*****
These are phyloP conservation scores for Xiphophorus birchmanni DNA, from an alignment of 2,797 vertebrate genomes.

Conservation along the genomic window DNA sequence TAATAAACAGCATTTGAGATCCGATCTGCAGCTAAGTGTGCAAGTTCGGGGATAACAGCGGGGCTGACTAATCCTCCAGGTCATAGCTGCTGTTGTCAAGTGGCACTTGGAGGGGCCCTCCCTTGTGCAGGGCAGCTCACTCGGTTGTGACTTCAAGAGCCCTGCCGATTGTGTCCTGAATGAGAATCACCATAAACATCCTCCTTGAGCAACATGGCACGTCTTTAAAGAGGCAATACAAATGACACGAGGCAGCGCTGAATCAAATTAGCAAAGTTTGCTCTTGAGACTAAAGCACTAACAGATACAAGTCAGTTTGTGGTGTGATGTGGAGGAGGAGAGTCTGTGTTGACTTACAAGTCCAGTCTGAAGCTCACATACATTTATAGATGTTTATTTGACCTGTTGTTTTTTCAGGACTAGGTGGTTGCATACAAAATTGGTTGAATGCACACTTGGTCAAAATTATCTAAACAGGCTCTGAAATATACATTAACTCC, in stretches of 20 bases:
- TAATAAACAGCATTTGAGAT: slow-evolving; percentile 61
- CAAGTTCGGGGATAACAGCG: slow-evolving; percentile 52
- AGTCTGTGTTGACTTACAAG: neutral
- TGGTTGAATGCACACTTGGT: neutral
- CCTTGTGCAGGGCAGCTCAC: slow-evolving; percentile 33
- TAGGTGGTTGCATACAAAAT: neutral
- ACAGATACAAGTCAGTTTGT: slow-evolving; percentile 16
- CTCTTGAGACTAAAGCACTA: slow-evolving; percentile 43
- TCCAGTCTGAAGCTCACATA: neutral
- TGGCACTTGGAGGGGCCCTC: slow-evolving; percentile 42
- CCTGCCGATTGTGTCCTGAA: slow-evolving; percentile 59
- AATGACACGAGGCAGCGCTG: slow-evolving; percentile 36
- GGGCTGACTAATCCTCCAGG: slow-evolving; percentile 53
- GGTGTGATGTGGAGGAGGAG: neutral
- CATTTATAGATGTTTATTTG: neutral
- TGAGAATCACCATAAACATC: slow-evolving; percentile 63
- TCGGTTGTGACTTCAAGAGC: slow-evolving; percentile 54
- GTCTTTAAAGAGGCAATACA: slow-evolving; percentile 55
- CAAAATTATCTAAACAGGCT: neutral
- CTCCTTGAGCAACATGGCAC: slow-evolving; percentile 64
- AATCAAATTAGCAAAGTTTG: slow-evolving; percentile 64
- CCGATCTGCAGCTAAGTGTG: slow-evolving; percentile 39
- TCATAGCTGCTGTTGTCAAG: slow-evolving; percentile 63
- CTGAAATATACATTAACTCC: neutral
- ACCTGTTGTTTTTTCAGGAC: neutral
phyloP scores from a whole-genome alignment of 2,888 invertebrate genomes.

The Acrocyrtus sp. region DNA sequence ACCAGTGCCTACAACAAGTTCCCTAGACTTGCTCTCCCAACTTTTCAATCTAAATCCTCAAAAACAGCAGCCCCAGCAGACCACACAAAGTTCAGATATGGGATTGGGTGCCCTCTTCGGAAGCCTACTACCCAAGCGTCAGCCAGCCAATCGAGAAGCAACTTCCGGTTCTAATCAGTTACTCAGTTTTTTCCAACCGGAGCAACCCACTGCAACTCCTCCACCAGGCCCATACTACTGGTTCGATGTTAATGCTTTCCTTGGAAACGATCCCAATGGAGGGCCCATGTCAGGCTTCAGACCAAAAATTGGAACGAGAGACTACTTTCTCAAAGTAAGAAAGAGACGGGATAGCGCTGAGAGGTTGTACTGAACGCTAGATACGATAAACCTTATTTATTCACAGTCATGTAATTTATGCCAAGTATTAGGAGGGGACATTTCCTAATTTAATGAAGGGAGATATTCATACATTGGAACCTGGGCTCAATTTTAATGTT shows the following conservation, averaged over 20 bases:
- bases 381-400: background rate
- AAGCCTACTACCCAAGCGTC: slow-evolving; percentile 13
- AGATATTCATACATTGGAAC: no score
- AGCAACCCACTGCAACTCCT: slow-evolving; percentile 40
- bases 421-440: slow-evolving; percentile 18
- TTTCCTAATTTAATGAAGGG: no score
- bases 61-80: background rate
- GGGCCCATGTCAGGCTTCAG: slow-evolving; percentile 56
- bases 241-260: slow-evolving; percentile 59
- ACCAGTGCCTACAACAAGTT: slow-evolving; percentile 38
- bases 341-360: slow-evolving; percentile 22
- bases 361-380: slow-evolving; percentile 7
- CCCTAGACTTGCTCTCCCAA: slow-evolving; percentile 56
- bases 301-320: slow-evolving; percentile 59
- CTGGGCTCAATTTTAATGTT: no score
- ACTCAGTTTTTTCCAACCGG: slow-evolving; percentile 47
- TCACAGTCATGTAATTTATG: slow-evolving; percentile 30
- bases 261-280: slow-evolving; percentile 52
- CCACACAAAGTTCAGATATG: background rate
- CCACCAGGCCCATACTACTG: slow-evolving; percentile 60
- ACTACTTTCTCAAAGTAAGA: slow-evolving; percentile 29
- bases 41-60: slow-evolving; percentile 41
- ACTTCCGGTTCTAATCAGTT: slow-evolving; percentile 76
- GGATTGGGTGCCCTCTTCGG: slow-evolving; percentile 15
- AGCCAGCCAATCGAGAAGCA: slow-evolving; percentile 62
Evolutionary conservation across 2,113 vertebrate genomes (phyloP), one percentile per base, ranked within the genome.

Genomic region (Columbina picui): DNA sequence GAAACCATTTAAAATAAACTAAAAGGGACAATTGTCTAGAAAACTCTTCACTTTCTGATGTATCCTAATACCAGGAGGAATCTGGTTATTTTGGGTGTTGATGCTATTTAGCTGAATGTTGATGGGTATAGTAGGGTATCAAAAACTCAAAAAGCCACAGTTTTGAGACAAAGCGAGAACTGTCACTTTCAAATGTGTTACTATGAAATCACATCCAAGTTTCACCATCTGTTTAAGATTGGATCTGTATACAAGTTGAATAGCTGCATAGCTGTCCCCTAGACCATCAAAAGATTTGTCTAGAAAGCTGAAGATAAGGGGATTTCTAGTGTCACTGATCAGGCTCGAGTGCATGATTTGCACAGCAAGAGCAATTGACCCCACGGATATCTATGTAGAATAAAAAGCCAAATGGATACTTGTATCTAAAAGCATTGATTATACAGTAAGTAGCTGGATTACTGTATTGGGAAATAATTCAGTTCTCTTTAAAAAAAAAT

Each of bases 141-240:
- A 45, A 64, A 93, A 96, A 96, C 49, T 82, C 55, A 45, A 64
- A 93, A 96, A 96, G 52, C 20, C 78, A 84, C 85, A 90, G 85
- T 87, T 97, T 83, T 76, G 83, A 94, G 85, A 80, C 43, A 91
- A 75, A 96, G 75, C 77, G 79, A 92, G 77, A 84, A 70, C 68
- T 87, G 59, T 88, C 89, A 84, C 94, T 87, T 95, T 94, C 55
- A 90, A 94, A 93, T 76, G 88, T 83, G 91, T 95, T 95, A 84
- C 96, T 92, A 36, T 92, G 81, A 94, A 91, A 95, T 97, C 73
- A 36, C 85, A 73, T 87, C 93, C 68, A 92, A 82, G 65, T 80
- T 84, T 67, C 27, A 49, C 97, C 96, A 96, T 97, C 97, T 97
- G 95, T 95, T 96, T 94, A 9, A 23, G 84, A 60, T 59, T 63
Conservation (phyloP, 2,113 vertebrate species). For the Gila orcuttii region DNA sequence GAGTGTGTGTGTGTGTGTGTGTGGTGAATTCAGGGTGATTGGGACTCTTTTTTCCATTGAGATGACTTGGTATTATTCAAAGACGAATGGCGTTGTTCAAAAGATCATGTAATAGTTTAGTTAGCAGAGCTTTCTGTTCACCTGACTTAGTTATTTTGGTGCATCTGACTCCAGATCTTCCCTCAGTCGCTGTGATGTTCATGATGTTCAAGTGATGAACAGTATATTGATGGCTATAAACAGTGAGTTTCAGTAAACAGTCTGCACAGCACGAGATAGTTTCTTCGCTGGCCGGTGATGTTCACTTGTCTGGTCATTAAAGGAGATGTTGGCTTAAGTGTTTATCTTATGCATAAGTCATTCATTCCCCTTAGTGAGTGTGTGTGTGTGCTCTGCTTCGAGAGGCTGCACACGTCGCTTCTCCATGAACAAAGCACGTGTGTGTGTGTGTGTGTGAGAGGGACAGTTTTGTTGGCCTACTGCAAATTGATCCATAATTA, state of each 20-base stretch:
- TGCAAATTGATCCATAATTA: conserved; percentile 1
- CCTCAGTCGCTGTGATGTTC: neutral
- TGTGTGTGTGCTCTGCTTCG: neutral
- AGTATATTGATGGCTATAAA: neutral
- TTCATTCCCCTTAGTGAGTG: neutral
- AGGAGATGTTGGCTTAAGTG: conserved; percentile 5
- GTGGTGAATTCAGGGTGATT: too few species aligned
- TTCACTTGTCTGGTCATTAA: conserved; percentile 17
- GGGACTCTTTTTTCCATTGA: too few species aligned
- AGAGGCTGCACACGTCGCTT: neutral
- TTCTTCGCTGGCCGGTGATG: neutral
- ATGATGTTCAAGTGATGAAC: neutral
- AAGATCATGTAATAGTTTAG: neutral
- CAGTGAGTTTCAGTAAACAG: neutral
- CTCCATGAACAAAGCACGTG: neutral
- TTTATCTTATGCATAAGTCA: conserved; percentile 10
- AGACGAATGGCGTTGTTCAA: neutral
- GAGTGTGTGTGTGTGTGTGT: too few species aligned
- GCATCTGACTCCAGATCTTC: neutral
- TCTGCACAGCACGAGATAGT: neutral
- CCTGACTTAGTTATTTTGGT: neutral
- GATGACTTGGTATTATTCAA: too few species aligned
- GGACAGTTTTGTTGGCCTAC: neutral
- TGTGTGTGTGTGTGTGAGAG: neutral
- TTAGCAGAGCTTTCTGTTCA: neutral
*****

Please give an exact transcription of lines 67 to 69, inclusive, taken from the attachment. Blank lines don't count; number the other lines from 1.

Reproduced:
- G 95, T 95, T 96, T 94, A 9, A 23, G 84, A 60, T 59, T 63
Conservation (phyloP, 2,113 vertebrate species). For the Gila orcuttii region DNA sequence GAGTGTGTGTGTGTGTGTGTGTGGTGAATTCAGGGTGATTGGGACTCTTTTTTCCATTGAGATGACTTGGTATTATTCAAAGACGAATGGCGTTGTTCAAAAGATCATGTAATAGTTTAGTTAGCAGAGCTTTCTGTTCACCTGACTTAGTTATTTTGGTGCATCTGACTCCAGATCTTCCCTCAGTCGCTGTGATGTTCATGATGTTCAAGTGATGAACAGTATATTGATGGCTATAAACAGTGAGTTTCAGTAAACAGTCTGCACAGCACGAGATAGTTTCTTCGCTGGCCGGTGATGTTCACTTGTCTGGTCATTAAAGGAGATGTTGGCTTAAGTGTTTATCTTATGCATAAGTCATTCATTCCCCTTAGTGAGTGTGTGTGTGTGCTCTGCTTCGAGAGGCTGCACACGTCGCTTCTCCATGAACAAAGCACGTGTGTGTGTGTGTGTGTGAGAGGGACAGTTTTGTTGGCCTACTGCAAATTGATCCATAATTA, state of each 20-base stretch:
- TGCAAATTGATCCATAATTA: conserved; percentile 1